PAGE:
St Ninian's preconquest monastic site, site of nucleated medieval settlement, St Ninian's Church and churchyard
List Entry Summary
This monument is scheduled under the Ancient Monuments and Archaeological Areas Act 1979 as amended as it appears to the Secretary of State to be of national importance. This entry is a copy, the original is held by the Department for Culture, Media and Sport.
Name: St Ninian's preconquest monastic site, site of nucleated medieval settlement, St Ninian's Church and churchyard
List entry Number: 1016398
The monument may lie within the boundary of more than one authority.
District Type: District Authority
National Park: Not applicable to this List entry.
Grade: Not applicable to this List entry.
Date first scheduled: 22-Oct-1970
Date of most recent amendment: 29-Jan-1998
Legacy System Information
The contents of this record have been generated from a legacy data system.
Legacy System: RSM
This list entry does not comprise part of an Asset Grouping. Asset Groupings are not part of the official record but are added later for information.
List entry Description
Summary of Monument
Legacy Record - This information may be included in the List Entry Details.
Reasons for Designation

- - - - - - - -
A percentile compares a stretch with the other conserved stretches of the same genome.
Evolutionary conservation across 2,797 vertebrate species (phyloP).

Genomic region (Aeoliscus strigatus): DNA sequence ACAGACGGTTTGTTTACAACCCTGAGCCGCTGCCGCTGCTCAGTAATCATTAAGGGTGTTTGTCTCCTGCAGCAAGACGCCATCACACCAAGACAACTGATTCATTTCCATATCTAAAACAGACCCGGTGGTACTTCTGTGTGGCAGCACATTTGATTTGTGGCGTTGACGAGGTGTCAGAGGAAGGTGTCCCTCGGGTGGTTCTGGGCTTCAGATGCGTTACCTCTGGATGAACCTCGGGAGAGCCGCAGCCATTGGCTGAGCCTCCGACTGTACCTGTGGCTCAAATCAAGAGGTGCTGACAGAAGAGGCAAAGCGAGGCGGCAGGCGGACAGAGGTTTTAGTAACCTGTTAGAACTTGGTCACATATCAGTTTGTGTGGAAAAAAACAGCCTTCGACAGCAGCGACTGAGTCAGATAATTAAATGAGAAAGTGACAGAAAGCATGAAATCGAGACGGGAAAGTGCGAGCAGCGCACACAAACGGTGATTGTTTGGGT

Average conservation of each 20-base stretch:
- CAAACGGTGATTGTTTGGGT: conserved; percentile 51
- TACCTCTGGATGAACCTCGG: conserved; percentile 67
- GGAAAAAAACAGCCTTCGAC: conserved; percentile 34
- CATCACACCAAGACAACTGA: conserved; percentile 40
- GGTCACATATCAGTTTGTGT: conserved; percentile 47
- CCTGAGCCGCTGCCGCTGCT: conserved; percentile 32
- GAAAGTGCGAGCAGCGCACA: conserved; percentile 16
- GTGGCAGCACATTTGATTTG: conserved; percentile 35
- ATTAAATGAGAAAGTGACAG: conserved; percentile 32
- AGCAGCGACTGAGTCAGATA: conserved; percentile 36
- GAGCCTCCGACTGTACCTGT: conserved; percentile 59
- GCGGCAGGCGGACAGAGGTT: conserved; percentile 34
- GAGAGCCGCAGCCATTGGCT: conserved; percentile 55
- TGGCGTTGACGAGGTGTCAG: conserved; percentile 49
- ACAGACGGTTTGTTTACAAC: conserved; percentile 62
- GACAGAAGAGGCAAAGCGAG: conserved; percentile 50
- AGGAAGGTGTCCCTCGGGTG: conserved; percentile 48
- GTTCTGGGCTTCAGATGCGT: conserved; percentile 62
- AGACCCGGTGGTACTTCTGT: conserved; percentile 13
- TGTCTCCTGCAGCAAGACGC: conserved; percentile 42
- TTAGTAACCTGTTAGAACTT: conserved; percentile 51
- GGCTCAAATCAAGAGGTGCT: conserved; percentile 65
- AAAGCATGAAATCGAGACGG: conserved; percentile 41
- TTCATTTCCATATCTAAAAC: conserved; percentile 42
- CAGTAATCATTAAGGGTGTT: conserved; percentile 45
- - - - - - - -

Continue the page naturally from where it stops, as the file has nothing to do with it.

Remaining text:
From the time of St Augustine's mission to re-establish Christianity in AD 597 monasticism formed an important facet of both religious and secular life in the British Isles. Early monasteries were built to house communities of monks or nuns; sometimes houses were `mixed' and included both sexes. The main buildings provided facilities for worship, accommodation and subsistence. They included a series of timber halls and perhaps a stone church, all located within some form of enclosure. Preconquest monastic sites are rare nationally and fewer than 100 sites have been recognised from documentary sources, of these the locations of less than half have been confirmed. They are of considerable importance for the analysis of the introduction of Christianity into the country and all examples exhibiting survival of archaeological remains will be identified as nationally important. A parish church is a building, usually of roughly rectangular outline, containing a range of furnishings and fittings appropriate to its use for Christian worship by a secular community, whose members gather in it on Sundays and on the occasion of religious festivals, baptisms, marriages and funerals. Parish churches were designed for congregational worship and are generally divided into two main parts; the nave, which provides accommodation for the laity, and the chancel, which is the main domain of the priest and contains the principal altar. Either or both parts are sometimes provided with aisles giving additional accommodation. Many parish churches also contain towers, transepts at the crossing of the chancel and nave, and porches. The main period of parish church foundation was the 10th to 11th centuries and the 19th century. Most medieval churches were rebuilt and modified on a number of occasions and hence the visible fabric will be of several different dates. They are found throughout the country and their distribution reflects the densities of population at the time they were founded. Parish churches provide important insights into medieval and later population levels or economic cycles, religious activity, artistic endeavour and technical achievement, and a significant number of surviving examples are identified as nationally important. Medieval rural settlements in England were marked by great regional diversity in form, size and type, and the protection of their archaeological remains needs to take these differences into account. To do this, England has been divided into three broad Provinces on the basis of each area's distinctive mixture of nucleated and dispersed settlements. These can be further divided into sub-Provinces and local regions, possessing characteristics which have gradually evolved during the past 1500 years or more. This monument lies in the Cumbria-Solway sub-Province of the Northern and Western Province, an area characterized by dispersed hamlets and farmsteads, but with some larger nucleated settlements in well-defined agriculturally favoured areas, established after the Norman Conquest. Traces of seasonal settlements, or shielings, dominate the high, wet and windy uplands, where surrounding communities grazed their livestock during the summer months. The Inglewood local region is a marked sandstone ridge which separates the northern part of the Eden valley from the valleys of the Petteril and the Caldew. This former medieval royal forest bears signs of post-medieval enclosure in the pattern of straight roads and rectangular fields. Isolated farmsteads are the characteristic form of settlement. Despite the fact that no upstanding earthworks survive, St Ninian's preconquest monastic site and components of the deserted nucleated medieval settlement remain clearly visible on aerial photographs. The monastic site has traditional links with the Scottish saint, Ninian, and will facilitate further study of the spread of late fourth/early fifth century AD Christian settlement to the upper Eden valley. St Ninian's Church is a rare example of 17th century Gothic Survival architecture which, apart from the addition of a 19th century porch and bellcote, has remained relatively unchanged both internally and externally. A church is known to have been in use on this site in the 14th century and the finding of a Roman coin hoard and eighth century metalwork, together with the existence of a medieval high cross base in the churchyard, confirm that the site was in use for a considerable period before construction of the present church.